Credit card companies love doing business in hyperinflationary Venezuela. Charging fees to banks that pay in hard currency (the US dollar at present) is the key to success. When hyperinflation comes to the US, expect card companies to charge banks using Australian and Canadian currency. Americans won't know the difference because they'll be swiping that card for a jar of peanut butter priced at $10M of worthless US currency.
Critics of the TPP's fast-track bill may be right about some of its risks. The business elites pushing the trade deal don't care much for Dodd-Frank rules. Wall Street sees the rules as little more than a nuisance because its lobbyists helped write the law. Sleepwalkers at the SEC have little incentive to enforce rules that will harm their chances for future employment on Wall Street. Waving a weakened Dodd-Frank in the progressive Left's face is a cheap tactic for policymakers who know how banks get around rules.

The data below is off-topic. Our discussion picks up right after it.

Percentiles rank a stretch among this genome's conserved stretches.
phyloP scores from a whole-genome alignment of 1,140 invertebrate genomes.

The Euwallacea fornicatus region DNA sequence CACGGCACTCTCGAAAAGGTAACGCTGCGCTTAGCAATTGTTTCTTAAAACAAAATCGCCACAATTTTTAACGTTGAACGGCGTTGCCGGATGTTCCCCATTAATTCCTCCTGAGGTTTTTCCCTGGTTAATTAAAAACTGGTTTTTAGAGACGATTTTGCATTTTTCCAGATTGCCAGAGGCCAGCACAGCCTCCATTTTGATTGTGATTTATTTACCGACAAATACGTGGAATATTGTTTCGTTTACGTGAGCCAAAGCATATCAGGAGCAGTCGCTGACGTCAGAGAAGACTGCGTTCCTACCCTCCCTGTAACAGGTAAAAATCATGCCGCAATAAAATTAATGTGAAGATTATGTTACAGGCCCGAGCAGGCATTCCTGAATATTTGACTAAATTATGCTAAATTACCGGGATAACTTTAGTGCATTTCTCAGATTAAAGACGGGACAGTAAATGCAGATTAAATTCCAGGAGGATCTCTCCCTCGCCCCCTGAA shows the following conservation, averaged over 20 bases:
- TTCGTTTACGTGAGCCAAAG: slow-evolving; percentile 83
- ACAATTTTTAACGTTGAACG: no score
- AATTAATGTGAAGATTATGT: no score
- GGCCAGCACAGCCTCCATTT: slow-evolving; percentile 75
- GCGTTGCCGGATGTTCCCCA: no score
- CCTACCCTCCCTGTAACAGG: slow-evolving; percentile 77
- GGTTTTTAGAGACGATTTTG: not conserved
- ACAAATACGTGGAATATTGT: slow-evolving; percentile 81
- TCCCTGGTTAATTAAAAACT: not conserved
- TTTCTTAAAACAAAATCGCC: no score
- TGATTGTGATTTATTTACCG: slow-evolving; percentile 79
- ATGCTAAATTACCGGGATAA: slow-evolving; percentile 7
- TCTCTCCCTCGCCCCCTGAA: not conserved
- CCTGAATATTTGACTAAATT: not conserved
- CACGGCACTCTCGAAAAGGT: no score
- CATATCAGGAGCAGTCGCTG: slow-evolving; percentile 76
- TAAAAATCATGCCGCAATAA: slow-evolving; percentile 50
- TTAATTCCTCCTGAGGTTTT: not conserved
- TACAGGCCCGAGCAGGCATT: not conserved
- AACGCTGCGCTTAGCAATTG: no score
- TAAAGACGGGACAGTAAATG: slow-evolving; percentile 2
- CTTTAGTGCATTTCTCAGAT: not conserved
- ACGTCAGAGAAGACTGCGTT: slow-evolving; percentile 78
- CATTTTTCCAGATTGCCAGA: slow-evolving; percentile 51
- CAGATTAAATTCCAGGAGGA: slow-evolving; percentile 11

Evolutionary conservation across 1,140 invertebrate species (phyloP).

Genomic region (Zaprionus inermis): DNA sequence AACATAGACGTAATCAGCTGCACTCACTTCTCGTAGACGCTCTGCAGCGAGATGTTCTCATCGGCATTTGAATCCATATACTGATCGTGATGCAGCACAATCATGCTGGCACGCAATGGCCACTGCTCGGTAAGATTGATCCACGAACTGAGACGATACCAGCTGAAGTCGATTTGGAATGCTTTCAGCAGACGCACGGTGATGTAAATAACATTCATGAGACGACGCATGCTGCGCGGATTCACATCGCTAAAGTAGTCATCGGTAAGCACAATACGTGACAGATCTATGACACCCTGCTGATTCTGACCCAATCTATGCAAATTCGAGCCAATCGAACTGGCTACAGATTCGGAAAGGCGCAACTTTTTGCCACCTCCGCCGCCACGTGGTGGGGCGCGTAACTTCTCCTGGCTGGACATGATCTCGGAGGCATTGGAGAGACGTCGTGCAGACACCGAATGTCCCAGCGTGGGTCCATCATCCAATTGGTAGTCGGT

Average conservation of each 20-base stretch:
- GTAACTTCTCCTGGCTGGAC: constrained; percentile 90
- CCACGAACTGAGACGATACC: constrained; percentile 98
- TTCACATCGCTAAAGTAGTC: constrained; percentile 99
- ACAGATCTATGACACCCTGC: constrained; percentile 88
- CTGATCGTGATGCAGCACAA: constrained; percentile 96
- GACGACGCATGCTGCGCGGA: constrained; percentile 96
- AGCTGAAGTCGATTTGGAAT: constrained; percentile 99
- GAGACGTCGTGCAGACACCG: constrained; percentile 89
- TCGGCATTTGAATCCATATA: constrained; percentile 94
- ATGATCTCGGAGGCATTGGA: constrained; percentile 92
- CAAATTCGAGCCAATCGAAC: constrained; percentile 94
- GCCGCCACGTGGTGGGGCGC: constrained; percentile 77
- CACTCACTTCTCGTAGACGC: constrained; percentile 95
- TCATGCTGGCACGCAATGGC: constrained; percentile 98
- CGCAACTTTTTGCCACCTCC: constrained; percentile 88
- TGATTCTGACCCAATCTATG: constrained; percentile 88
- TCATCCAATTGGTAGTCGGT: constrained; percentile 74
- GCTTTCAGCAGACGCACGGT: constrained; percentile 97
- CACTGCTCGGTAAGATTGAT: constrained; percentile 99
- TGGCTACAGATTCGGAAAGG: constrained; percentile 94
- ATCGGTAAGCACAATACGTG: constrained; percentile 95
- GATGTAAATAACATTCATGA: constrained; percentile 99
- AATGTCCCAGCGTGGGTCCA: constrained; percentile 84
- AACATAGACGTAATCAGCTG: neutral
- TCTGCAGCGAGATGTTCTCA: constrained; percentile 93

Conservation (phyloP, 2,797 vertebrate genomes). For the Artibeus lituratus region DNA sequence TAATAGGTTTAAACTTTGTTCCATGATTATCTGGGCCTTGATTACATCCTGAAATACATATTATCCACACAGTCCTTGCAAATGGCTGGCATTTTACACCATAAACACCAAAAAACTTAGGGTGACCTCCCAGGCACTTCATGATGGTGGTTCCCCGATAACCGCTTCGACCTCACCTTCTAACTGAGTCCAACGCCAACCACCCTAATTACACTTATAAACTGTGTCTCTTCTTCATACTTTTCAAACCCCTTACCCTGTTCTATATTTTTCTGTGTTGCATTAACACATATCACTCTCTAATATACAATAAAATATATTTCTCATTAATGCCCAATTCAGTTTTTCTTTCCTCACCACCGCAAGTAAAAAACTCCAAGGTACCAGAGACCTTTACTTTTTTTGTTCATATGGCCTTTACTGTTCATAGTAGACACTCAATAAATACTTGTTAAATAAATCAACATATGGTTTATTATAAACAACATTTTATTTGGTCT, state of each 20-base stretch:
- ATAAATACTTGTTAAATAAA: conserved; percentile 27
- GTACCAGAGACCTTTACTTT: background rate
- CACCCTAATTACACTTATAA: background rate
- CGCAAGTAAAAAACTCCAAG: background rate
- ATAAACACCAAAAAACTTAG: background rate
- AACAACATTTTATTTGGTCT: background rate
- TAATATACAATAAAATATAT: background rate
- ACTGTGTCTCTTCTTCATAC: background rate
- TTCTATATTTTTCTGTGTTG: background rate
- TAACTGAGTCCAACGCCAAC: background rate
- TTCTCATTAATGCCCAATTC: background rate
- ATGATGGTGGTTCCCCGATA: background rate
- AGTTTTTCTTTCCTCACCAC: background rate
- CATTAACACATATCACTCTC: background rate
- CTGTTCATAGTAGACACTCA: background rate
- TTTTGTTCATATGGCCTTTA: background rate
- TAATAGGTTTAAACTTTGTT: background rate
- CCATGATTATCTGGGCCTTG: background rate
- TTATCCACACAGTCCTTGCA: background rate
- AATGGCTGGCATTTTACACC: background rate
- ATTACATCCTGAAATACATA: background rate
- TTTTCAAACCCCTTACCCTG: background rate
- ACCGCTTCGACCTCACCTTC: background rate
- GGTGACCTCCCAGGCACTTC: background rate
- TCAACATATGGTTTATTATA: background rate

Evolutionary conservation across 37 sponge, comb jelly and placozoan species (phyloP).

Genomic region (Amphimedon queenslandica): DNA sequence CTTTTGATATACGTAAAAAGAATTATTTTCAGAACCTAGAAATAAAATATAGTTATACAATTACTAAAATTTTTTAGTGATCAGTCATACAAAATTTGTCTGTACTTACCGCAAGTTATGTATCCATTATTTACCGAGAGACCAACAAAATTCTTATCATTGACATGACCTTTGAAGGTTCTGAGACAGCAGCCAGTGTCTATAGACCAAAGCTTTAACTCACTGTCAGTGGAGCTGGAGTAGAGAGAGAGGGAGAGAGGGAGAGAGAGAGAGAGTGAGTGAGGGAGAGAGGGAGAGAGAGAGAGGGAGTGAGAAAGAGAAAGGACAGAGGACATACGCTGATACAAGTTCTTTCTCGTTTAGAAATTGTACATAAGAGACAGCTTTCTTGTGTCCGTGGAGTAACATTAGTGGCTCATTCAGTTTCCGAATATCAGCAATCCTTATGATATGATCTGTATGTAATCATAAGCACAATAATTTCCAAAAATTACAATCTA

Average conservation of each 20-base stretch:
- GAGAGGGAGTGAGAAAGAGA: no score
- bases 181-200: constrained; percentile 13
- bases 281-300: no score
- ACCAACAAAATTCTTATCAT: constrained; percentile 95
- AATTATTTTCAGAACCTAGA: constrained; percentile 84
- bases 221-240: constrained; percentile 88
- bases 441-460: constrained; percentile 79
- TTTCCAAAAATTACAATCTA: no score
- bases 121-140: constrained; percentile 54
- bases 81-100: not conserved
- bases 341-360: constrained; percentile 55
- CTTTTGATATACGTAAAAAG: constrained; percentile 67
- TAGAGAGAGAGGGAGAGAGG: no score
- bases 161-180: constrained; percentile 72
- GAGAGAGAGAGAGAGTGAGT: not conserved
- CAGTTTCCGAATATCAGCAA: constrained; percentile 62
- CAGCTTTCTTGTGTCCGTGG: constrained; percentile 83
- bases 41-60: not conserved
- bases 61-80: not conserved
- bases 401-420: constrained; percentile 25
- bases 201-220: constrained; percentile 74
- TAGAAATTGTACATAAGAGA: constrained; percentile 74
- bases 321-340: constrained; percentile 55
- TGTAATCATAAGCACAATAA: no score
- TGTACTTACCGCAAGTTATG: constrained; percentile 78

Fannie and Freddie securities will soon be one combined issue. The sucker institutional investors who buy MBS will now have an easier time going bankrupt. They only have to buy one product full of subprime mortgages for people who can't pay bills. No one learned anything from the mortgage loan nonsense of the last housing crash. The chase for yield in a zero interest rate world now means dumb fixed-income portfolio managers will pile into MBS all at once.
I have spent way too much time lately dealing with trivial things and people. I must now make more effort to ignore those things and avoid those people. I will soon discover whether a small amount of time I spent on a high-payoff opportunity was time well spent.